GR: Πέρασα αρκετές ώρες εδώ τα Χριστούγεννα 2012 για να μελετήσει ελληνική λέξη με το α πρόθεμα 'α'. Είχα το λεξικό του Swanson σε αποσκευές μου, και αυτό είναι ιδιαίτερο για να φιλοξενήσει αρκετά λόγια, αλλά με προσοχή τη θεραπεία τους. Όταν ανακάλυψα ότι ήξερα τουλάχιστον τα μισά από τις ελληνικές λέξεις κεφάλι, ήθελα να να εξαλειφθούν τα κενά, και στη συνέχεια έκανα απλά ένα γλωσσάρι με σχεδόν όλων των λέξεων σε 'α' - περίπου 600 λέξεις από το 'α' ("imperative meaning 'go' .. "ἄ στὸ χαλὁ" .. Darn it) μέχρι "αταξία" (disorder, mischief). Όπως μπορείτε να δείτε, αυτό το λεξιλόγιο είναι τόσο παλιά που χρησιμοποιείται τις τρεις τόνους και δύο πνεύματα πριν από τη μεταρρύθμιση ορθογραφίας 1982, τα οποία άφησα μόνο ένα τόνο (και την προφορά). Αλλά αυτό δεν με ενοχλεί.


Edited by Iversen on 27 December 2012 at 10:05am

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Iversen
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 Message 3149 of 3959
28 December 2012 at 11:22pm | IP Logged 
NFRI: Aw en latj ailönj made önj e gränsslüütj Wiidou lait e üülje krouf önjt niimenslönj.
PLATT: Op en lütte Insel in de Wiedau, de dor as Grenz löppt, liggt de ole Kroog meern in’t Nix.
GER: Auf einer kleinen Insel inmitten des Grenzflüsschens Wiedau liegt der alte Krug mitten im Niemandsland
SJY: Å æ’n lille ø i æ grænseå Vidå liche æ gammel kro midt i æ ingenmandsland.
DA: På en lille ø i grænseåen Vidå ligger den gamle kro midt i ingenmandsland.

PLATT: ik höff nülich mien Bidrag toe die Draht "Identify this language" mit Noordfreesch geven, un mien Tekstbispeel wöör uut Wiidau Kroog sien website nohmen.
GER: Diese Webseite ist in fünf Sprachen geschrieben und beinhaltet eine Serie von kurze Podcasts in den fünf Sprachen, die in Schleswig in den alten Tagen gesprochen wurden: Dänisch, 'Synnejysk', Hochdeutsch, Niederdeutsch und Friesisch. Wenn irgend jemand heutzutage die Grenzregion zwischen Dänemark und Deutschland besucht, wird es klar, daß Dänisch und Deutsch dominieren, und daß Plattdeutsch und Südjütisch (oder 'Plattdänisch') meistens nur zwischen ältere Leute auf dem Lande gesprochen werden.
DA: Her får man imidlertid chancen for at høre alle fem sprog på lige fod - selv frisisk, der ellers er næsten uddødt i Tyskland. Jeg taler ikke selv Synnejysk, men kender folk der taler det som deres dagligsprog, og det er heldigvis muligt at holde sig ajour med sproget på
SJY: Æ Synnejysk Forenings [http://synnejysk.dk/]hjemmesie, vår du osse ka læjs æ blaj. Å sørme da, a har funne æn sang tedels å frisisk (p.8):

FRI: Biikesang (på nordfrisisk og dansk):

Kam jurt, we wan en iilj heer mååge.
Lätj üs da troole ferdriwe!
Da troole foon iirtids we wan ferjååge.
We wan da troole ferdriwe,
Üt önj e nåcht da troole we siinje.
En biiken sü häl as e däi wan we tiinje.
Kaame ja änkeltwis unti bai bunke,
We wan da troole ferdriwe!
Wi driwe jam wäch än üt önj e junke.
Frasch wan we weese än bliwe!

I have recently quoted a passage in Northern Frisian in the "Identify this language" thread. I got it from a homepage that apparently belongs to an inn right between Denmark and Germany, in an area that earlier could boast five indegenous languages: High and Low German, 'Rigsdansk', 'Synnejysk' and North Frisian. But where Western Frisian apparently survives and even thrives in the Northern part of the Netherlands, Frisian has all but disappeared from Germany. The homepage of "Vidå kro" is quite special because it is written in all these five languages, and it has a number of short podcasts where they are mixed - as if ten regular guests came and discussed among themselves in these five languages. You could see it as an idealized picture of five 'tribes' living among each others and speaking their own languages, but being understood by everybody else in the region. The reality is and was less rosy: High German and Standard Danish have taken over with a vengeance.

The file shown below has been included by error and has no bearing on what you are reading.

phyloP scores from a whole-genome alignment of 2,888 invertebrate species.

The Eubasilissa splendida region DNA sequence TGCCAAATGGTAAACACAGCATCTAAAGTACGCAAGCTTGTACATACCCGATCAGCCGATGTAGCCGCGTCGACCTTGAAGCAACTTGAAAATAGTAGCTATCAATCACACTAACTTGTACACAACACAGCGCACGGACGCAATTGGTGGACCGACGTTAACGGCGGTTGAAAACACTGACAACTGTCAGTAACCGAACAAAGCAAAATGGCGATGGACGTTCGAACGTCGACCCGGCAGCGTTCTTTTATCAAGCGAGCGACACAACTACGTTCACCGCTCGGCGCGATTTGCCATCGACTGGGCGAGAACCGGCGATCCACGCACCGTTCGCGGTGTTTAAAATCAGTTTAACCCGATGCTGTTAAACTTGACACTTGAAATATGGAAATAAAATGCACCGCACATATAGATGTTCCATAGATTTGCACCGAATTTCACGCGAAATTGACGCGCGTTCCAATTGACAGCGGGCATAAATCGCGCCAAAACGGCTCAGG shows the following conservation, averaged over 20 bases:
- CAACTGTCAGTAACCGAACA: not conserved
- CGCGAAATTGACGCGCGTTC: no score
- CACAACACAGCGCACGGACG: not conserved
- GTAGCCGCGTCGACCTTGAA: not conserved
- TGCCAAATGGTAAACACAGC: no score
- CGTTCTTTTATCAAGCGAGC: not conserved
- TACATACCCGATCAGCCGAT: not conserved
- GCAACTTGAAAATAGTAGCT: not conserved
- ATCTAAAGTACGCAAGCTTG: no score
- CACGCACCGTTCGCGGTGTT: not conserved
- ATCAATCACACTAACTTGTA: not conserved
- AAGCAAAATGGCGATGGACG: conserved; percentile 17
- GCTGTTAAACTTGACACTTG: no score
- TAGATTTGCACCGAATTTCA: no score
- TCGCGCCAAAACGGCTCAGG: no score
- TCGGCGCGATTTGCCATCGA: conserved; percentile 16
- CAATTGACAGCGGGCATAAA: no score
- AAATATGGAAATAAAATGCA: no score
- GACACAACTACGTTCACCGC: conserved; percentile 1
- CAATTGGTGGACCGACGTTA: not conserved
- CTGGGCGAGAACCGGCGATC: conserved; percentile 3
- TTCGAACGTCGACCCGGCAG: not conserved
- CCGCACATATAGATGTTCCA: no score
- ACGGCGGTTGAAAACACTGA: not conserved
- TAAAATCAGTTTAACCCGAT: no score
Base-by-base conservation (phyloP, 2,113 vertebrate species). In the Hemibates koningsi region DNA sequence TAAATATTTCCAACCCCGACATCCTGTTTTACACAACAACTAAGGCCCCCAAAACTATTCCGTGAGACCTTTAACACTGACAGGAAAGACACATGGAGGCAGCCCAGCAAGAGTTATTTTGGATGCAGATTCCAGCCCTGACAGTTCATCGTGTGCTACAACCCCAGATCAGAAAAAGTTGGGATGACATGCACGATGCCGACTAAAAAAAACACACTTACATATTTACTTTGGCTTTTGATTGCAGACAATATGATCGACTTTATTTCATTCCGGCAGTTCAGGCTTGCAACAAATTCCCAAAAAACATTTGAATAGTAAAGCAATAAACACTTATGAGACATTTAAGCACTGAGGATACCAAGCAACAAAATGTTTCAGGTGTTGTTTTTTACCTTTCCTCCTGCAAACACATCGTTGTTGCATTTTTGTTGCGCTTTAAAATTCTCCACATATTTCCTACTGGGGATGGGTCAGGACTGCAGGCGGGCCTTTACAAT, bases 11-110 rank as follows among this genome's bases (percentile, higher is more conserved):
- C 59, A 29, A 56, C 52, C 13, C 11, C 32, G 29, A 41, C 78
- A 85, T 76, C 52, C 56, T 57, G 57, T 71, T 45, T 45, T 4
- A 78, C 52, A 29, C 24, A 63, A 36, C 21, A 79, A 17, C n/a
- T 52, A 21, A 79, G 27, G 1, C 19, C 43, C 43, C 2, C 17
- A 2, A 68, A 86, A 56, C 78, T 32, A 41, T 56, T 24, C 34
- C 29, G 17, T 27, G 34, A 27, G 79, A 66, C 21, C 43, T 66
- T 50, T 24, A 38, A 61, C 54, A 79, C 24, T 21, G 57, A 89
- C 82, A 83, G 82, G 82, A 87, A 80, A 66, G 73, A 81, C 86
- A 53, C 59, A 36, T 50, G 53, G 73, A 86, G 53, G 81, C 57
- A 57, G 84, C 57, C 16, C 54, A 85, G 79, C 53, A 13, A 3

However there is one staunch defender of the Southern Jutish dialect to the North of the border: the "Synnejysk Forening". I have quoted from their magazine before, and even though the spelling can be somewhat confusing I have heard enough Synnejysk to read it with a realistic pronunciation. This time I fond a song whose first half is in Frisian (see above), but it is not crystal clear what the meaning is. In spite of this I have no plans about studying any kind of Frisian - it is enough to know that it is there and sometimes makes a guest appearence in my world.


Edited by Iversen on 28 December 2012 at 11:56pm

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Iversen
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Speaks: Danish*, French, English, German, Italian, Spanish, Portuguese, Dutch, Swedish, Esperanto, Romanian, Catalan
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 Message 3150 of 3959
29 December 2012 at 5:22pm | IP Logged 
IR: Chaith mé dhá uair an chloig alt ó Vicipéid ar Laidin agus cuid de alt ar ochslaíoch. Bhí é agam déanta na fírinne eagrán dátheangach leis an nGaeilge agus Ollainnis, ach tá tú ag foghlaim go leor ag déanamh an aistriúcháin féin - mar shampla, aimsíonn tú a lán de earráid aistriúcháin agus seachnaítear fiú roinnt earráidí tromchúiseach. Ach ní raibh mé ag foghlaim rud nua faoi Laidin.

FR: J'ai aussi regardé un programme de télévision en français sur Cathérine II la Grande de Russie, une princesse allemande d'un court minuscule qui a été choisie comme épouse du tsar Pierre III, qui s'est avéré comme un un idiot total. Cathérine s'est trouvé en danger mortel et elle s'a débarassé de lui, ce qui menait a une règne longue et fructueuse dans une luxe incroyable. Et j'ai vraiment ressenti une grande envie de me rendre à Sct. Pétersbourg pour revoir l'Ermitage et pour voir du moins deux autres châteaux aux environs pour la première fois.

I have spent two hours on a translation of the Irish Wikipedia's articles about Latin and the ablative case, using a bilingual version based on Irish and Dutch. Having a bilingual versiion and making a translation may sound somewhat repetatitve, but it is actually an excellent exercise - you discover a lot of errors in the translation (on top of the words which Google couldn't translate and left as they were), and you avoid making some of those you otherwise would have made yourself.